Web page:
Sighting Grid by Robert Fludd 1617 from Pablo Garcia's website DrawingMachines.org

Sighting Grid by Robert Fludd 1617 from Pablo Garcia’s website DrawingMachines.org

When I paint, I usually start by making a drawing. If I have chosen to paint in a fairly realistic way (which I often do), the success of my painting relies on my ability to draw accurately. I have been working on improving my drawing skill for a number of years now, but I still occasionally need help with the more complex scenes. When this happens, I use some sort of grid. Pablo Garcia’s website https://drawingmachines.org has a large number of historical illustrations of drawing aids. There are even pictures by Albrecht Dürer and Leonardo da Vinci of drawing grids from the 1500’s, so obviously there is no shame in getting some help with the drawing part of an art project.

I use grids in several ways. Most often, I simply mark the mid-point on every edge of my piece of paper, shut one eye and hold the paper up between me and the scene, move it around until the paper completely covers the part of the scene I want to paint, and make note of where the corners and middle marks land. “Let’s see – the bottom left corner is going to be that rock, and the bottom right lands in the middle of that patch of golden rod, and the middle right is half way through that tidepool, and … ” As long as I remember a few of the points, I can always hold up the paper again and remind myself of my reference points. If I have taped my paper to a board (rather than using a gummed pad), I use another piece of paper. As long as the aspect ratio is the same, my reference points will land in the same places. I find this very fast and easy, much easier than using some sort of clear view finder marked with a grid, like this one:

Table de L'Aquarelliste Sighting Grid, dE. Picart,1887, a drawing of a drawing aid for watercolor painters

Table de L’Aquarelliste Sighting Grid, dE. Picart,1887, from DrawingMachines.org

Pablo Garcia comments on this device, saying that it would be useless because it does not contain an eye piece, but this type of device is common even today. Art stores sell viewfinders. Books on drawing contain directions for making your own by cutting a rectangle in a piece of cardboard, marking the edges, and gluing threads across at the marked points. Even easier is to mark a grid on a piece of clear plastic and glue it into a frame. It need not be big. Small works better, especially if you have short arms. To use it, you will need to take mental note of where the corners of your view finder land in your scene so that you can hold the grid in the same place again.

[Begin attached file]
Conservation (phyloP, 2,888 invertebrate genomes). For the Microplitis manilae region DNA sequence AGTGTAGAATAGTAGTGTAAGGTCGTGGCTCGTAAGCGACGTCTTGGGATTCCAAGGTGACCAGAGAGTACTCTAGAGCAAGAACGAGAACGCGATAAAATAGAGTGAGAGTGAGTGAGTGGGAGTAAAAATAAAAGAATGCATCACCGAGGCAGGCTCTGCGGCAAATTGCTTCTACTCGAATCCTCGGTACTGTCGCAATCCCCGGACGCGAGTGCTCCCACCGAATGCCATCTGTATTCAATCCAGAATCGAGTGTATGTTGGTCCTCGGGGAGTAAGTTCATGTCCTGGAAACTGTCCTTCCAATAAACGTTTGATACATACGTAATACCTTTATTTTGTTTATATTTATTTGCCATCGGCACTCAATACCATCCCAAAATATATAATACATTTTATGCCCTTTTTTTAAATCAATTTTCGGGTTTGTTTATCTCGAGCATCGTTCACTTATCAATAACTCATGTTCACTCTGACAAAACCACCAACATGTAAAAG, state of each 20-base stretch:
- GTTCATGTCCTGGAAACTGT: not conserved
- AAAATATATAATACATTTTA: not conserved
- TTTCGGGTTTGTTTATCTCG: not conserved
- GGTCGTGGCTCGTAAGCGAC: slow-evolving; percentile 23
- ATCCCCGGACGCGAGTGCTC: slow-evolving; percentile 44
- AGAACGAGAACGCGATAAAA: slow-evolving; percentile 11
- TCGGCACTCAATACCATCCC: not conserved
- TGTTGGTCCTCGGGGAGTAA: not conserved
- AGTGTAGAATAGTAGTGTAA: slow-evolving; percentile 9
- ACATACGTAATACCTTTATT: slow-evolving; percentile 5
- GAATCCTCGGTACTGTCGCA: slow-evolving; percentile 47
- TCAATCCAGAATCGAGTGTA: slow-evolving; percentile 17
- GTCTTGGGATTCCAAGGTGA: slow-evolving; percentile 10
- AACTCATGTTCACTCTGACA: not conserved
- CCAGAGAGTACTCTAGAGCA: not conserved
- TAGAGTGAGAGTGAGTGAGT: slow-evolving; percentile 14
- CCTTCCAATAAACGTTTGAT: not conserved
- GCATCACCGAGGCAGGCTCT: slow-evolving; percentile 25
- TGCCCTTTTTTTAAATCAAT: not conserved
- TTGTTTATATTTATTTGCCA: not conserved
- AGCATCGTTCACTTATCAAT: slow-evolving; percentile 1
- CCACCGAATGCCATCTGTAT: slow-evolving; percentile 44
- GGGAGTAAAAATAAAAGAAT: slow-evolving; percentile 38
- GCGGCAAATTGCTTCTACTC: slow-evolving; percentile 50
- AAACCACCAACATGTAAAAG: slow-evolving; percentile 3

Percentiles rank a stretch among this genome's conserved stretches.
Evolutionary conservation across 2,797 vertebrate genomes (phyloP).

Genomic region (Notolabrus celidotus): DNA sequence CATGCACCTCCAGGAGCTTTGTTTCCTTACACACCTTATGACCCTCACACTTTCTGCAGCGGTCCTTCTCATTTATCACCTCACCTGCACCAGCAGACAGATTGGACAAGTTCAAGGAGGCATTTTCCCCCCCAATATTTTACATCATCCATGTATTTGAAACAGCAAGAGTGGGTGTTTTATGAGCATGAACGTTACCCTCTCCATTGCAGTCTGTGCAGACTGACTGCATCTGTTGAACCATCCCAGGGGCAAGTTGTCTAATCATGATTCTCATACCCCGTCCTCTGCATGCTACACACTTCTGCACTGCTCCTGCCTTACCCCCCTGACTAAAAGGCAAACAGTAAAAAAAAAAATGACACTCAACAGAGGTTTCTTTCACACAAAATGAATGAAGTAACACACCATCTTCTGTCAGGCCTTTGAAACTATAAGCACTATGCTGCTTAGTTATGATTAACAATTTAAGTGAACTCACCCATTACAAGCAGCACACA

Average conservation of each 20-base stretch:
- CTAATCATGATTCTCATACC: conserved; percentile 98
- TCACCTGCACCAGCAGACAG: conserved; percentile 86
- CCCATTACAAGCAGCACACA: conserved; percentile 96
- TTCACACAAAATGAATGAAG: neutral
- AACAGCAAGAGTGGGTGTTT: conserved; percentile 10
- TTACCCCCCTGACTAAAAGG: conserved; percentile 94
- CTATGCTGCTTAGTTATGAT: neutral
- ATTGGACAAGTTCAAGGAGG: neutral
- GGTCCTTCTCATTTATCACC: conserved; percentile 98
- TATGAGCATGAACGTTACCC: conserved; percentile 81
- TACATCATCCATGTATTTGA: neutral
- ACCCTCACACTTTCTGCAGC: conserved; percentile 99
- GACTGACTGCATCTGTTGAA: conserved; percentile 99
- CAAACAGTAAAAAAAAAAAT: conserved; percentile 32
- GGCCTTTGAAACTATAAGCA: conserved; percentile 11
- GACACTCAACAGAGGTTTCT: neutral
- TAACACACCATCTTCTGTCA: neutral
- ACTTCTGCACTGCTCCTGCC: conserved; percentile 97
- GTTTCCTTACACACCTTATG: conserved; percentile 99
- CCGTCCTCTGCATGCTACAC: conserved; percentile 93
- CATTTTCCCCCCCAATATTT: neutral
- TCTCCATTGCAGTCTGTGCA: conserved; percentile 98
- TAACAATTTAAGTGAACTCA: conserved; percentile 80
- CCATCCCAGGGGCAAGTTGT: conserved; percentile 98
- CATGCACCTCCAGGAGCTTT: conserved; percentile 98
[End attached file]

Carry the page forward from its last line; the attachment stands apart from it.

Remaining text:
I have tried a viewfinder like this and found it a bit too cumbersome for me to want to use, considering that I have access to modern technology. Instead, if I have a scene that requires more grid than simple mid-points, I take a photo using my iPad and then add a grid to the photo using the app ArtistsGridToolHD. I draw a grid with the same number of squares on my paper or if the painting is going to be light and erasing the lines difficult, I mark just the intersections. Then I draw the scene square by square on my paper. When I am done, I erase the lines, set aside the gridded photo, and draw from life or if I am working in my studio, from the original ungridded reference photos and sketchbook notes.

Gridding can also be used to enlarge or shrink a drawing.

Using ArtistsGridToolHD app on an iPad to grid a scene in order to draw it.

Example of a photo gridded with the ArtistsGridToolHD app.

PS – Do go explore Pablo Garcia’s website https://DrawingMachines.org! It is a fascinating site.

 

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December 19, 2016
by nmsg
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Is this art? Or is it engineering?

Many people think of engineering as the opposite of art. For years, engineers have had a reputation for being logical and practical while artist have been considered emotional madmen, although the reality is that many artists were disciplined workers and good business people, and many engineers have been crazy inventors. There is a lot of overlap. Good engineering requires creativity and vision, and good artists usually are much more disciplined and hard working than their reputation implies. Many projects live at the intersection of engineering and art. These range from comparatively simple, such as this marble run:

To more complex, such as Theo Jansen’s strandbeests:

Art? Or engineering? Both? Or neither?

All I know is that the engineers in my family consistently make the most helpful comments about my paintings, helping with the decisions, telling me what is wrong with them, and making suggestions about how to fix them. They truly see a painting rather than just look at it, and they have the confidence to offer suggestions.